A Quality of Life Comparison of People Wearing Spectacles or Contact Lenses or Having Undergone Refractive Surgery


Purpose. To demonstrate the utility of the Quality of Life Impact of Refractive Correction (QIRC) questionnaire for comparing people with refractive correction by spectacles, contact lenses or refractive surgery.

Methods. The 20-item QIRC questionnaire was administered to groups of 104 spectacle wearers, 104 contact lens wearers and 104 people who had undergone refractive surgery (total n=312). These groups were similar for gender, ethnicity, socioeconomic status and refractive error. The main outcome measure was QIRC overall score (scaled from 0-100), a measure of refractive correction-related quality of life. Groups were compared for overall QIRC score and on each question by ANOVA, adjusted for age, with post-hoc significance testing (Sheffé).

Results. Refractive surgery patients scored significantly better (mean QIRC score 50.2±6.3, F2,309=15.18, p<0.001), than contact lens wearers (46.7±5.5, post hoc p<0.001) who were in turn significantly better than spectacle wearers (44.1±5.9, post hoc p<0.01). Convenience questions chiefly drove the differences between groups, although functioning, symptoms, economic concerns, heath concerns and well-being were also important. Spectacle wearers with low strength prescriptions (46.18±5.05) scored significantly better than those with medium strength prescriptions (42.74±6.08, F2,190=3.66, p<0.05, post-hoc p<0.05). A small number (N=7, 6.7%) of refractive surgery patients experienced post-operative complications, which impacted QIRC score (37.86±2.13).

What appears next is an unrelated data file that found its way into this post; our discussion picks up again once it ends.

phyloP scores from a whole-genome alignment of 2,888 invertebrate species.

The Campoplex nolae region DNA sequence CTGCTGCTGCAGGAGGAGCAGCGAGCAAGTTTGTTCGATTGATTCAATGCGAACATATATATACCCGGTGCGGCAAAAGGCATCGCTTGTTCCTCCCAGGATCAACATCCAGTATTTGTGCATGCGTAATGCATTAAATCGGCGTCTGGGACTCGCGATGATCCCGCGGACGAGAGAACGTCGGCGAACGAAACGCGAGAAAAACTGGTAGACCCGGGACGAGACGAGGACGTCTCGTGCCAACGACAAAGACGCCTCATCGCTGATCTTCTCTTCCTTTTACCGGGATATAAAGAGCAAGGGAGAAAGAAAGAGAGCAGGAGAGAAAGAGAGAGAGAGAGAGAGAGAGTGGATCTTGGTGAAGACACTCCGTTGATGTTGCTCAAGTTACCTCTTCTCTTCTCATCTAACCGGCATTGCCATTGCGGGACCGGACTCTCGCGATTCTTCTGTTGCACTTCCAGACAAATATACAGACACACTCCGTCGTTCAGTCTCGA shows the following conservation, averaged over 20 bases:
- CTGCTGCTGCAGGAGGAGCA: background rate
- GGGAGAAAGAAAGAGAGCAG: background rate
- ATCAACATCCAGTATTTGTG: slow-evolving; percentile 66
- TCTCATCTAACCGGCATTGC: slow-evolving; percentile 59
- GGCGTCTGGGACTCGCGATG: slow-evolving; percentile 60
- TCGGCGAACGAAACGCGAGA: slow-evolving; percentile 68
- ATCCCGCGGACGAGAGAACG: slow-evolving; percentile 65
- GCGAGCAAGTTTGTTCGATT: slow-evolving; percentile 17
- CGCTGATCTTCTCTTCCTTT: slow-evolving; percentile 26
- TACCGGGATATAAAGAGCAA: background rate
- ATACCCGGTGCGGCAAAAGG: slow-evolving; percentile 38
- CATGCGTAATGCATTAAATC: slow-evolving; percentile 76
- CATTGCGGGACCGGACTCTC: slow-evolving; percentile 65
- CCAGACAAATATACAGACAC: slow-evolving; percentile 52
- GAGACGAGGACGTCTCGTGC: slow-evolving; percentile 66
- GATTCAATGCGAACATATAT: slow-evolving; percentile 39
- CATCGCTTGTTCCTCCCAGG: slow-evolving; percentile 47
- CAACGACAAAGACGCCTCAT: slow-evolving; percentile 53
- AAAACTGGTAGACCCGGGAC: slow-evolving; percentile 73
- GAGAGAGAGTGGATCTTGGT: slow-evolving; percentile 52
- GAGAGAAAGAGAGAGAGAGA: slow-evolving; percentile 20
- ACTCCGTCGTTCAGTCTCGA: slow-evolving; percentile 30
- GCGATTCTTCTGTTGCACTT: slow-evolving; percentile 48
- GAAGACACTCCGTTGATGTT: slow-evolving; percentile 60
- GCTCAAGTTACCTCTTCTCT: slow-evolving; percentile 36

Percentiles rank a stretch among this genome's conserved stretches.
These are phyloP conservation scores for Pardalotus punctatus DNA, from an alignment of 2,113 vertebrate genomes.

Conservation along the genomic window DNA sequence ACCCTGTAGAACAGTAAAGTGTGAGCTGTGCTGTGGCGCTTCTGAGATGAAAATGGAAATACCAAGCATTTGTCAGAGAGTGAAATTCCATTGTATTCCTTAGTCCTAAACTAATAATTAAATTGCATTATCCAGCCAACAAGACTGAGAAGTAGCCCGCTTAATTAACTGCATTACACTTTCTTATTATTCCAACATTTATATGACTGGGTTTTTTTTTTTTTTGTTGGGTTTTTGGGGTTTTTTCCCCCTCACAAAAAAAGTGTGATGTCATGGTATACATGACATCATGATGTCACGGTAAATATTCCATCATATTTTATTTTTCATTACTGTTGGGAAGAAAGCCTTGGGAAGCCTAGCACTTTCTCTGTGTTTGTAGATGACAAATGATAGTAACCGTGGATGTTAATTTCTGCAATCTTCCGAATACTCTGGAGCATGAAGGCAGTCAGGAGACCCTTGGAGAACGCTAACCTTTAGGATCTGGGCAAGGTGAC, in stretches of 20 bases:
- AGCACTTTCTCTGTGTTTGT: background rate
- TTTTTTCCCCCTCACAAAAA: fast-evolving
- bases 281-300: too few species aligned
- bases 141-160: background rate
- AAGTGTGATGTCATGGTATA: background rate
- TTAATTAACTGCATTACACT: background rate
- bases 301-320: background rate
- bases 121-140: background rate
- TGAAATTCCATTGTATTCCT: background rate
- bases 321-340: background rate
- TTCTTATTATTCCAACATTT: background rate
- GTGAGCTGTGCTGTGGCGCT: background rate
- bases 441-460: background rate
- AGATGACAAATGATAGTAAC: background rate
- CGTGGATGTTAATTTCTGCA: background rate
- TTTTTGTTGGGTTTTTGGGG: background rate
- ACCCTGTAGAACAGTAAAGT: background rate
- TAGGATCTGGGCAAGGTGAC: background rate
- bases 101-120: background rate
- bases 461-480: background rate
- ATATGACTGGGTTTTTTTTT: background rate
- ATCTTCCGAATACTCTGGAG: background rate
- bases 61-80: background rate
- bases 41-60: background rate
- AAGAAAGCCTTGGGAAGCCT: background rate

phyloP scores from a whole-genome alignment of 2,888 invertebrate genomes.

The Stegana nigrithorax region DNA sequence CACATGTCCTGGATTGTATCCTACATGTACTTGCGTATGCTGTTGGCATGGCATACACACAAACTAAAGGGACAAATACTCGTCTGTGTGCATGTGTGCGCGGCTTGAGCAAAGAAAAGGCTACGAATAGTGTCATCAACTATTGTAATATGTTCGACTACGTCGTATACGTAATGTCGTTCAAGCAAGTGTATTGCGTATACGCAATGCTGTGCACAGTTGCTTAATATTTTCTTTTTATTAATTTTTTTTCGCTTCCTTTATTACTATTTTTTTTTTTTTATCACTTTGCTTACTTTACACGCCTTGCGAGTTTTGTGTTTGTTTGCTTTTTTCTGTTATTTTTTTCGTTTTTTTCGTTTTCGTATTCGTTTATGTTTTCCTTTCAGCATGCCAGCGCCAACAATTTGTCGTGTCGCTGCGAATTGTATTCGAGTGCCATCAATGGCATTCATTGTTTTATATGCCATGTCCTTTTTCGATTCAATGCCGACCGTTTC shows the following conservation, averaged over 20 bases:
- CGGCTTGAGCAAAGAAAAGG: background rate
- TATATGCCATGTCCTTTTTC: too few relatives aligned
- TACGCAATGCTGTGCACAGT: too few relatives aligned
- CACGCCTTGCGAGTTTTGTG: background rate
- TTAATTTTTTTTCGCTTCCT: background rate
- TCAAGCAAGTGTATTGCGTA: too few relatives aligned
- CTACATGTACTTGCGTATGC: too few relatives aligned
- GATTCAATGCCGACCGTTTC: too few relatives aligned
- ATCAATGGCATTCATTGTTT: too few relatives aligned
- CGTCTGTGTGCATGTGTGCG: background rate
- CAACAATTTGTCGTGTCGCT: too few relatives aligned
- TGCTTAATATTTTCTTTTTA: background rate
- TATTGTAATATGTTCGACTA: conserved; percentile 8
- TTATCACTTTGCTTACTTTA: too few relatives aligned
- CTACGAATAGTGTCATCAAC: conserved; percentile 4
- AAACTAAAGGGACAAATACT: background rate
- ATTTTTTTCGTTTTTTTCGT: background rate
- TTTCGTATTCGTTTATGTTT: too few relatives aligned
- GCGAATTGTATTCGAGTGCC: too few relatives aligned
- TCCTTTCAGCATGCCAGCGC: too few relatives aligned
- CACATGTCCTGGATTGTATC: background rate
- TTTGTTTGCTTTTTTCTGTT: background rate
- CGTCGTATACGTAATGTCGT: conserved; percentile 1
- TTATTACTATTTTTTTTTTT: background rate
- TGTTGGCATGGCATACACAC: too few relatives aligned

Figure 1

Figure 1. Columns showing mean (error bars±SD) responses for the total QIRC score by mode of refractive correction. Refractive surgery was significantly better than contact lenses (P<01) and spectacles (P<001). Contact lenses were significantly better than spectacles (P<.05).

Conclusion. QIRC effectively discriminates between mode of refractive correction. Quality of life was lowest in spectacle wearers, particularly those with higher corrections. Contact lens wearers had significantly better QIRC score. Refractive surgery patients scored significantly better than both, but this was accompanied by a small risk of poor quality of life due to complications.

Journal of Refractive Surgery Volume 22 January/February 2006; 19-27
Accepted for publication March 21, 2005.

Konrad Pesudovs, PhD1; Estibaliz Garamendi, PhD2; David B. Elliott, PhD2
1 From the Department of Ophthalmology, Flinders Medical Centre and
Flinders University, Adelaide, South Australia, Australia
2 Department of Optometry, University of Bradford, West Yorkshire, UK

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